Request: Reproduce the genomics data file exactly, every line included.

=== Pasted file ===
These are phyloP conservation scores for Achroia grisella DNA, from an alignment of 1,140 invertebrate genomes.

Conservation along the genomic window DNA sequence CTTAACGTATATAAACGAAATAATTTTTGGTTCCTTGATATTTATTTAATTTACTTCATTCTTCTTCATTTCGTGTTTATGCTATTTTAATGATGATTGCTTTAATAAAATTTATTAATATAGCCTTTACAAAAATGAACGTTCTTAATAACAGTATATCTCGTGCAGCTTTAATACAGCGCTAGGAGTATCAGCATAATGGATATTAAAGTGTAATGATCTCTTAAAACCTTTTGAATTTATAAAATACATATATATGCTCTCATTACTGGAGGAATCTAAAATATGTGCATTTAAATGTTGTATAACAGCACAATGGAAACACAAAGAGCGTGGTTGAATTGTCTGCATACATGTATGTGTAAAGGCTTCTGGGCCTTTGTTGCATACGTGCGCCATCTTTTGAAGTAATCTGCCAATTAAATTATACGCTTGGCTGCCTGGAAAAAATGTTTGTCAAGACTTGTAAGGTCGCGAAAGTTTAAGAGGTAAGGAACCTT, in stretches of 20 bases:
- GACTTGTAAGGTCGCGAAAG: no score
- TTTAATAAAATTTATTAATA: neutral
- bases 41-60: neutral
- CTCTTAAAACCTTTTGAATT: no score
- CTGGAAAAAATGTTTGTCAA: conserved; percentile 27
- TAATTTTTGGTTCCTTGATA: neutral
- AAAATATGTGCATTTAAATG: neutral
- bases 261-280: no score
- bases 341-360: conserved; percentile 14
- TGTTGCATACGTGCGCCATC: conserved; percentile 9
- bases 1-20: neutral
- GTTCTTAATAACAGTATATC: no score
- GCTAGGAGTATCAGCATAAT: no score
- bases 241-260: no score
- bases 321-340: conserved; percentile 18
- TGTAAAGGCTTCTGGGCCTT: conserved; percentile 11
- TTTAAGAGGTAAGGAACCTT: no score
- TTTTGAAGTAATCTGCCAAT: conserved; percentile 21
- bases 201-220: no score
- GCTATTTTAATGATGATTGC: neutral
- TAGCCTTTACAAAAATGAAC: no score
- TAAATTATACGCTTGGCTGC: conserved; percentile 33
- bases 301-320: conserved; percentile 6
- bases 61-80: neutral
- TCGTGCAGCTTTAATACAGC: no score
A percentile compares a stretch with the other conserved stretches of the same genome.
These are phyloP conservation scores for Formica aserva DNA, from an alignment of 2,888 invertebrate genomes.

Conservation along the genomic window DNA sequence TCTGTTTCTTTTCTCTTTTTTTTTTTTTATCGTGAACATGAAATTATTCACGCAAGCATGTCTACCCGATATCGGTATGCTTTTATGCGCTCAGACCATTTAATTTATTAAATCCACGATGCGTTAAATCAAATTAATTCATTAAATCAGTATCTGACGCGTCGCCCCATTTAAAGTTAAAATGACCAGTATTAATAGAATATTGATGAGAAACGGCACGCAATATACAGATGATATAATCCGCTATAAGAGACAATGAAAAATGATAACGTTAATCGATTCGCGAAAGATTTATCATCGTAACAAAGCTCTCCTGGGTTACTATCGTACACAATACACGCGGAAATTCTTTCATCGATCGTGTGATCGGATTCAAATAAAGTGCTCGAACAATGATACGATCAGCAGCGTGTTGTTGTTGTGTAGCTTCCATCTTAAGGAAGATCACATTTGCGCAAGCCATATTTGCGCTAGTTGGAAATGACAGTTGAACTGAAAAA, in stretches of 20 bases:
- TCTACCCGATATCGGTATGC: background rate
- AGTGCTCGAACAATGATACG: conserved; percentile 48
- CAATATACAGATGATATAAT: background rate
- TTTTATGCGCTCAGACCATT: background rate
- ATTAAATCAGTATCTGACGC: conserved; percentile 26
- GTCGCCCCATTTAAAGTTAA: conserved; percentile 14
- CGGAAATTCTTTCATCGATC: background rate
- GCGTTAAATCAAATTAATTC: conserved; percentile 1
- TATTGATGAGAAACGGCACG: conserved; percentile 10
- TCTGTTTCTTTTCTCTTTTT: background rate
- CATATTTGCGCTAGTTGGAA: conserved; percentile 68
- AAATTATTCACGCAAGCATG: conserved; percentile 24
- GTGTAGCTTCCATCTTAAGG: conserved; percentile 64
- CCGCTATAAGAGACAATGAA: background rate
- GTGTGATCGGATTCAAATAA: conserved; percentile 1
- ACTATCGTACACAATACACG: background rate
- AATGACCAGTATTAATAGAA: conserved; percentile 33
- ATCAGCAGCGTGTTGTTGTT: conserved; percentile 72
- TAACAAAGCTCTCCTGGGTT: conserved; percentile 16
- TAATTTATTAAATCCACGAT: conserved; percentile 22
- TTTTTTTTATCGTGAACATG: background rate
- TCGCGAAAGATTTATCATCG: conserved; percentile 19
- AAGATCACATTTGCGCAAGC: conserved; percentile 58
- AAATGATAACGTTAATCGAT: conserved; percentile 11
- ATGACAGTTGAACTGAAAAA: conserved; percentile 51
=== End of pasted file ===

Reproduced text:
These are phyloP conservation scores for Achroia grisella DNA, from an alignment of 1,140 invertebrate genomes.

Conservation along the genomic window DNA sequence CTTAACGTATATAAACGAAATAATTTTTGGTTCCTTGATATTTATTTAATTTACTTCATTCTTCTTCATTTCGTGTTTATGCTATTTTAATGATGATTGCTTTAATAAAATTTATTAATATAGCCTTTACAAAAATGAACGTTCTTAATAACAGTATATCTCGTGCAGCTTTAATACAGCGCTAGGAGTATCAGCATAATGGATATTAAAGTGTAATGATCTCTTAAAACCTTTTGAATTTATAAAATACATATATATGCTCTCATTACTGGAGGAATCTAAAATATGTGCATTTAAATGTTGTATAACAGCACAATGGAAACACAAAGAGCGTGGTTGAATTGTCTGCATACATGTATGTGTAAAGGCTTCTGGGCCTTTGTTGCATACGTGCGCCATCTTTTGAAGTAATCTGCCAATTAAATTATACGCTTGGCTGCCTGGAAAAAATGTTTGTCAAGACTTGTAAGGTCGCGAAAGTTTAAGAGGTAAGGAACCTT, in stretches of 20 bases:
- GACTTGTAAGGTCGCGAAAG: no score
- TTTAATAAAATTTATTAATA: neutral
- bases 41-60: neutral
- CTCTTAAAACCTTTTGAATT: no score
- CTGGAAAAAATGTTTGTCAA: conserved; percentile 27
- TAATTTTTGGTTCCTTGATA: neutral
- AAAATATGTGCATTTAAATG: neutral
- bases 261-280: no score
- bases 341-360: conserved; percentile 14
- TGTTGCATACGTGCGCCATC: conserved; percentile 9
- bases 1-20: neutral
- GTTCTTAATAACAGTATATC: no score
- GCTAGGAGTATCAGCATAAT: no score
- bases 241-260: no score
- bases 321-340: conserved; percentile 18
- TGTAAAGGCTTCTGGGCCTT: conserved; percentile 11
- TTTAAGAGGTAAGGAACCTT: no score
- TTTTGAAGTAATCTGCCAAT: conserved; percentile 21
- bases 201-220: no score
- GCTATTTTAATGATGATTGC: neutral
- TAGCCTTTACAAAAATGAAC: no score
- TAAATTATACGCTTGGCTGC: conserved; percentile 33
- bases 301-320: conserved; percentile 6
- bases 61-80: neutral
- TCGTGCAGCTTTAATACAGC: no score
A percentile compares a stretch with the other conserved stretches of the same genome.
These are phyloP conservation scores for Formica aserva DNA, from an alignment of 2,888 invertebrate genomes.

Conservation along the genomic window DNA sequence TCTGTTTCTTTTCTCTTTTTTTTTTTTTATCGTGAACATGAAATTATTCACGCAAGCATGTCTACCCGATATCGGTATGCTTTTATGCGCTCAGACCATTTAATTTATTAAATCCACGATGCGTTAAATCAAATTAATTCATTAAATCAGTATCTGACGCGTCGCCCCATTTAAAGTTAAAATGACCAGTATTAATAGAATATTGATGAGAAACGGCACGCAATATACAGATGATATAATCCGCTATAAGAGACAATGAAAAATGATAACGTTAATCGATTCGCGAAAGATTTATCATCGTAACAAAGCTCTCCTGGGTTACTATCGTACACAATACACGCGGAAATTCTTTCATCGATCGTGTGATCGGATTCAAATAAAGTGCTCGAACAATGATACGATCAGCAGCGTGTTGTTGTTGTGTAGCTTCCATCTTAAGGAAGATCACATTTGCGCAAGCCATATTTGCGCTAGTTGGAAATGACAGTTGAACTGAAAAA, in stretches of 20 bases:
- TCTACCCGATATCGGTATGC: background rate
- AGTGCTCGAACAATGATACG: conserved; percentile 48
- CAATATACAGATGATATAAT: background rate
- TTTTATGCGCTCAGACCATT: background rate
- ATTAAATCAGTATCTGACGC: conserved; percentile 26
- GTCGCCCCATTTAAAGTTAA: conserved; percentile 14
- CGGAAATTCTTTCATCGATC: background rate
- GCGTTAAATCAAATTAATTC: conserved; percentile 1
- TATTGATGAGAAACGGCACG: conserved; percentile 10
- TCTGTTTCTTTTCTCTTTTT: background rate
- CATATTTGCGCTAGTTGGAA: conserved; percentile 68
- AAATTATTCACGCAAGCATG: conserved; percentile 24
- GTGTAGCTTCCATCTTAAGG: conserved; percentile 64
- CCGCTATAAGAGACAATGAA: background rate
- GTGTGATCGGATTCAAATAA: conserved; percentile 1
- ACTATCGTACACAATACACG: background rate
- AATGACCAGTATTAATAGAA: conserved; percentile 33
- ATCAGCAGCGTGTTGTTGTT: conserved; percentile 72
- TAACAAAGCTCTCCTGGGTT: conserved; percentile 16
- TAATTTATTAAATCCACGAT: conserved; percentile 22
- TTTTTTTTATCGTGAACATG: background rate
- TCGCGAAAGATTTATCATCG: conserved; percentile 19
- AAGATCACATTTGCGCAAGC: conserved; percentile 58
- AAATGATAACGTTAATCGAT: conserved; percentile 11
- ATGACAGTTGAACTGAAAAA: conserved; percentile 51